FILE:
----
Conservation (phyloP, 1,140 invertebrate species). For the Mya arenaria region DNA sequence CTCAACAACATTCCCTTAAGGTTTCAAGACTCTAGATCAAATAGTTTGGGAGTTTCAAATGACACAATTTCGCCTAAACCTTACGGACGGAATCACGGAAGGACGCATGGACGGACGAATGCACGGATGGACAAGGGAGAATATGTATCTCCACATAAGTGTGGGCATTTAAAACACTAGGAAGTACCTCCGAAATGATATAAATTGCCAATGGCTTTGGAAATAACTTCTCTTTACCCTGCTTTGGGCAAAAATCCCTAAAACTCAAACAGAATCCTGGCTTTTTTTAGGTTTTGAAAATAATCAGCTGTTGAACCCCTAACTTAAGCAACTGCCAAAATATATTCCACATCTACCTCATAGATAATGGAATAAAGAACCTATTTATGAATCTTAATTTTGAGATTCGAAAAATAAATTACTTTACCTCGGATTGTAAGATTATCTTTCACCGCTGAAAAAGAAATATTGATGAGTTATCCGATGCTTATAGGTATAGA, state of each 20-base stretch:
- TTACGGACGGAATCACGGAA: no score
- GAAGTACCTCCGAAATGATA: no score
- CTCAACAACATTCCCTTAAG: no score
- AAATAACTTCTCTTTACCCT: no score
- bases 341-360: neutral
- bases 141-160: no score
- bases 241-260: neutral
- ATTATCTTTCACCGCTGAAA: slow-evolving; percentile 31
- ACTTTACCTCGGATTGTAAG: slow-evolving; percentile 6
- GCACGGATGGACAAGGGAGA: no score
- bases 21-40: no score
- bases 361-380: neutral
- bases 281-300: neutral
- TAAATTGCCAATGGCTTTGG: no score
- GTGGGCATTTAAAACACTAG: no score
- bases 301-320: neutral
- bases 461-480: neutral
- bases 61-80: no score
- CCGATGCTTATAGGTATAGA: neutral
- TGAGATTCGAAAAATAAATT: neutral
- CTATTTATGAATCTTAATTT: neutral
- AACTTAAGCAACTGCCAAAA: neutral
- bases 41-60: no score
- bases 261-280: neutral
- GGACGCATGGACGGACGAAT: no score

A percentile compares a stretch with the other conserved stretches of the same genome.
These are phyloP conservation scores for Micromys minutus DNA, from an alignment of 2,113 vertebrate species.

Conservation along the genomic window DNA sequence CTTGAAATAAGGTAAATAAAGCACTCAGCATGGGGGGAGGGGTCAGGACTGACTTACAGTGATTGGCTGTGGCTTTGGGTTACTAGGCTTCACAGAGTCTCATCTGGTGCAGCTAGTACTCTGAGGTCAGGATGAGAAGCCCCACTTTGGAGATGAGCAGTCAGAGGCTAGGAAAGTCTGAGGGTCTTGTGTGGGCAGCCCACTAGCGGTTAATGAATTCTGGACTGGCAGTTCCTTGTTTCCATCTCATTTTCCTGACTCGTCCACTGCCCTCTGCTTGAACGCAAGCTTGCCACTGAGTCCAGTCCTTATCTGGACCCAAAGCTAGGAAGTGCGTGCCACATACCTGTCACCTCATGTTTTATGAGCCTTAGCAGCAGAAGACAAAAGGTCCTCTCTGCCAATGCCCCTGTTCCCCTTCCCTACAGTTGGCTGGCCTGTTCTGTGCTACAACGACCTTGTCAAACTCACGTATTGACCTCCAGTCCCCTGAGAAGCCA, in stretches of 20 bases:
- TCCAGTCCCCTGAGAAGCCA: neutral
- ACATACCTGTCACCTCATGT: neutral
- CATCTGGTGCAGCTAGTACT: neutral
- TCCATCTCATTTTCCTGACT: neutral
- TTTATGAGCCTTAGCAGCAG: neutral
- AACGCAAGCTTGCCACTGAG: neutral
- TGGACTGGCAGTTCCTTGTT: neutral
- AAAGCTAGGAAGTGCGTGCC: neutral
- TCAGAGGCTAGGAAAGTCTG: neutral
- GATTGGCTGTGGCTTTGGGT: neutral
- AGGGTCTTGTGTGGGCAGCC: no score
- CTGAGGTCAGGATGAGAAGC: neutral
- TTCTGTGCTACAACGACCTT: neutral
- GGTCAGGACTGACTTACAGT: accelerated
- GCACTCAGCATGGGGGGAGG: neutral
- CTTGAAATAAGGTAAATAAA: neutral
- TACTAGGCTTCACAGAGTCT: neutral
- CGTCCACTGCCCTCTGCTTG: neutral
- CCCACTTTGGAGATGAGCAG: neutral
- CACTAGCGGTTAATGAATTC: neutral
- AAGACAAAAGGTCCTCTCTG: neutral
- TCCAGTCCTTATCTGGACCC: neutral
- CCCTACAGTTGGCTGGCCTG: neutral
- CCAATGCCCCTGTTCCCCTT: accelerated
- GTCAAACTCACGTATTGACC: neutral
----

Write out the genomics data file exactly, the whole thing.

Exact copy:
Conservation (phyloP, 1,140 invertebrate species). For the Mya arenaria region DNA sequence CTCAACAACATTCCCTTAAGGTTTCAAGACTCTAGATCAAATAGTTTGGGAGTTTCAAATGACACAATTTCGCCTAAACCTTACGGACGGAATCACGGAAGGACGCATGGACGGACGAATGCACGGATGGACAAGGGAGAATATGTATCTCCACATAAGTGTGGGCATTTAAAACACTAGGAAGTACCTCCGAAATGATATAAATTGCCAATGGCTTTGGAAATAACTTCTCTTTACCCTGCTTTGGGCAAAAATCCCTAAAACTCAAACAGAATCCTGGCTTTTTTTAGGTTTTGAAAATAATCAGCTGTTGAACCCCTAACTTAAGCAACTGCCAAAATATATTCCACATCTACCTCATAGATAATGGAATAAAGAACCTATTTATGAATCTTAATTTTGAGATTCGAAAAATAAATTACTTTACCTCGGATTGTAAGATTATCTTTCACCGCTGAAAAAGAAATATTGATGAGTTATCCGATGCTTATAGGTATAGA, state of each 20-base stretch:
- TTACGGACGGAATCACGGAA: no score
- GAAGTACCTCCGAAATGATA: no score
- CTCAACAACATTCCCTTAAG: no score
- AAATAACTTCTCTTTACCCT: no score
- bases 341-360: neutral
- bases 141-160: no score
- bases 241-260: neutral
- ATTATCTTTCACCGCTGAAA: slow-evolving; percentile 31
- ACTTTACCTCGGATTGTAAG: slow-evolving; percentile 6
- GCACGGATGGACAAGGGAGA: no score
- bases 21-40: no score
- bases 361-380: neutral
- bases 281-300: neutral
- TAAATTGCCAATGGCTTTGG: no score
- GTGGGCATTTAAAACACTAG: no score
- bases 301-320: neutral
- bases 461-480: neutral
- bases 61-80: no score
- CCGATGCTTATAGGTATAGA: neutral
- TGAGATTCGAAAAATAAATT: neutral
- CTATTTATGAATCTTAATTT: neutral
- AACTTAAGCAACTGCCAAAA: neutral
- bases 41-60: no score
- bases 261-280: neutral
- GGACGCATGGACGGACGAAT: no score

A percentile compares a stretch with the other conserved stretches of the same genome.
These are phyloP conservation scores for Micromys minutus DNA, from an alignment of 2,113 vertebrate species.

Conservation along the genomic window DNA sequence CTTGAAATAAGGTAAATAAAGCACTCAGCATGGGGGGAGGGGTCAGGACTGACTTACAGTGATTGGCTGTGGCTTTGGGTTACTAGGCTTCACAGAGTCTCATCTGGTGCAGCTAGTACTCTGAGGTCAGGATGAGAAGCCCCACTTTGGAGATGAGCAGTCAGAGGCTAGGAAAGTCTGAGGGTCTTGTGTGGGCAGCCCACTAGCGGTTAATGAATTCTGGACTGGCAGTTCCTTGTTTCCATCTCATTTTCCTGACTCGTCCACTGCCCTCTGCTTGAACGCAAGCTTGCCACTGAGTCCAGTCCTTATCTGGACCCAAAGCTAGGAAGTGCGTGCCACATACCTGTCACCTCATGTTTTATGAGCCTTAGCAGCAGAAGACAAAAGGTCCTCTCTGCCAATGCCCCTGTTCCCCTTCCCTACAGTTGGCTGGCCTGTTCTGTGCTACAACGACCTTGTCAAACTCACGTATTGACCTCCAGTCCCCTGAGAAGCCA, in stretches of 20 bases:
- TCCAGTCCCCTGAGAAGCCA: neutral
- ACATACCTGTCACCTCATGT: neutral
- CATCTGGTGCAGCTAGTACT: neutral
- TCCATCTCATTTTCCTGACT: neutral
- TTTATGAGCCTTAGCAGCAG: neutral
- AACGCAAGCTTGCCACTGAG: neutral
- TGGACTGGCAGTTCCTTGTT: neutral
- AAAGCTAGGAAGTGCGTGCC: neutral
- TCAGAGGCTAGGAAAGTCTG: neutral
- GATTGGCTGTGGCTTTGGGT: neutral
- AGGGTCTTGTGTGGGCAGCC: no score
- CTGAGGTCAGGATGAGAAGC: neutral
- TTCTGTGCTACAACGACCTT: neutral
- GGTCAGGACTGACTTACAGT: accelerated
- GCACTCAGCATGGGGGGAGG: neutral
- CTTGAAATAAGGTAAATAAA: neutral
- TACTAGGCTTCACAGAGTCT: neutral
- CGTCCACTGCCCTCTGCTTG: neutral
- CCCACTTTGGAGATGAGCAG: neutral
- CACTAGCGGTTAATGAATTC: neutral
- AAGACAAAAGGTCCTCTCTG: neutral
- TCCAGTCCTTATCTGGACCC: neutral
- CCCTACAGTTGGCTGGCCTG: neutral
- CCAATGCCCCTGTTCCCCTT: accelerated
- GTCAAACTCACGTATTGACC: neutral